Q. Do you think the coming together of rural and urban has affected people’s character in any way?
A. Character in this sense: When there was a specific society in a village, everyone knew what everyone was doing. Now people come to the city; their parents don’t know where they live. Their parents don’t know what they are doing. There is a certain independence from each other. But it also means sexual and moral freedom.

So the coherent society we are nostalgic about, where there were parents to fall back on, an uncle to fall back on, is disappearing. And as I said, it is on all levels. One of the characters in my play is a young man who rebels against his always-absent father.

But he has nothing to rebel against except that he is a very gifted veena player. So he joins a band and plays the guitar. He has got too much money to rebel, so he finds his rebellion in music. And when one of the servants in the house is accused of stealing, he actually finds himself attracted to her; that is another kind of rebellion. There is a kind of inversion of values.

Q. As someone who observes society, where do you see this going?
A. I don’t know. In my own generation, I grew up in a village which had no electricity. So from there to now, I have come from the medieval to the ultra-modern. And I would not predict. What is happening itself is so

Q. Do you think we are equipped to deal with change at this pace?
A. Oh, absolutely. I am no doomsayer. I think technology may be creating problems but we are also evolving ways to handle it. There is more education, more information today.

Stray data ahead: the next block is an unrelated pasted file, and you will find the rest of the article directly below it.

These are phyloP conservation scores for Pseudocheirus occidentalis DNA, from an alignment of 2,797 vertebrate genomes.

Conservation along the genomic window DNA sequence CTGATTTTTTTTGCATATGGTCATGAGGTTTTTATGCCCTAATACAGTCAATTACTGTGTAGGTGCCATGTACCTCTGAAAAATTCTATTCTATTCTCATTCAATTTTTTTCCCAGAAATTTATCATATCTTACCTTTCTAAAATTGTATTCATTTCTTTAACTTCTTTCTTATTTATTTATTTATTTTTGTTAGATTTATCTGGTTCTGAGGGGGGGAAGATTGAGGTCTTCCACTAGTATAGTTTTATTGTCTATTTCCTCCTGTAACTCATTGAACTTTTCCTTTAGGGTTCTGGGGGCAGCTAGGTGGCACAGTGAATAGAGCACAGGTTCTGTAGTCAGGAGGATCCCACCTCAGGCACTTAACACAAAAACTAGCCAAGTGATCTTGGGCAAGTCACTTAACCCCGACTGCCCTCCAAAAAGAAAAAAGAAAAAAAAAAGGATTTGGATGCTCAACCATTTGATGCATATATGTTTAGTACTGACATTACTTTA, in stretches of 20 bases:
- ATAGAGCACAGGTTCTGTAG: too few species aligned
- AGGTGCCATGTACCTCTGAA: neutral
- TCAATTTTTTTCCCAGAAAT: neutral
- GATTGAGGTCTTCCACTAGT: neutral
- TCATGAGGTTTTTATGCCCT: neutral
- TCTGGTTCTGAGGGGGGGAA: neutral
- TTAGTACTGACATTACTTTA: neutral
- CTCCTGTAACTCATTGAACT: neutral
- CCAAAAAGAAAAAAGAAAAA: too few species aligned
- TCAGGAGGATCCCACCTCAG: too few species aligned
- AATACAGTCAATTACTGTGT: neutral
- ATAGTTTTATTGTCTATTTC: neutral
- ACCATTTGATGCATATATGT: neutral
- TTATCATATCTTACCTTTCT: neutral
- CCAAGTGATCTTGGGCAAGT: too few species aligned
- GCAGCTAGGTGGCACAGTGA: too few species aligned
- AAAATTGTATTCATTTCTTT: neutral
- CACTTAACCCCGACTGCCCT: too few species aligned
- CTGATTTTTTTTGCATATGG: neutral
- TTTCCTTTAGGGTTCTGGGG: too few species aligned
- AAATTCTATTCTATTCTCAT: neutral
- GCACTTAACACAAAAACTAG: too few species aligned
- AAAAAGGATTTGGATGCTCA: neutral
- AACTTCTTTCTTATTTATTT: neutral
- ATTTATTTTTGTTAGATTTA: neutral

Take even something like rape 10 years ago women would have hidden it, today people can talk about it. Media is exposing much more in society today than ever before. I am not being judgmental; you can argue that there is no privacy left, but there is an aspect which is also constructive.

Boiled Beans on Toast By Girish Karnad Publisher Oxford University Press Price Rs 195

Cook, stirring frequently
The staging of Boiled Beans on Toast has toured various cities, which is perhaps why Mumbai did not get to see more performances. The play is available in book form, however, and author Girish Karnad’s skillful hand draws a picture in words which is almost as good as watching the performance unfold.

A serene old lady is revealed to have a passion for horse-racing; a small-town youth, devoted to his family, gets mesmerised by prospects of sudden prosperity; a trustworthy servant is discovered floating homeless on the nightmarish streets; and a maid learns how to fight for survival within the confines of a kitchen.

One will recognise the mover-and-shaker socialite, as well as the perennial “born loser” trying to make his way up in life. These are portraits of people in a city that is Bangalore but could be any other Mumbai or Kolkata for that matter.

If the city draws in everyone into its relentless vortex, it also draws out the best and the worst in their characters. Whether they sink, swim, or get dashed against the rocks, the city leaves an imprint on each one. And they leave an imprint on us.

The book’s cover is as absorbing as its contents a Mario Miranda-esque mélange of characters and activities, with hilarious little details such as a cinema hall marquee advertising “Swindler’s List” and a signboard pointing to the Nidhana Soudha.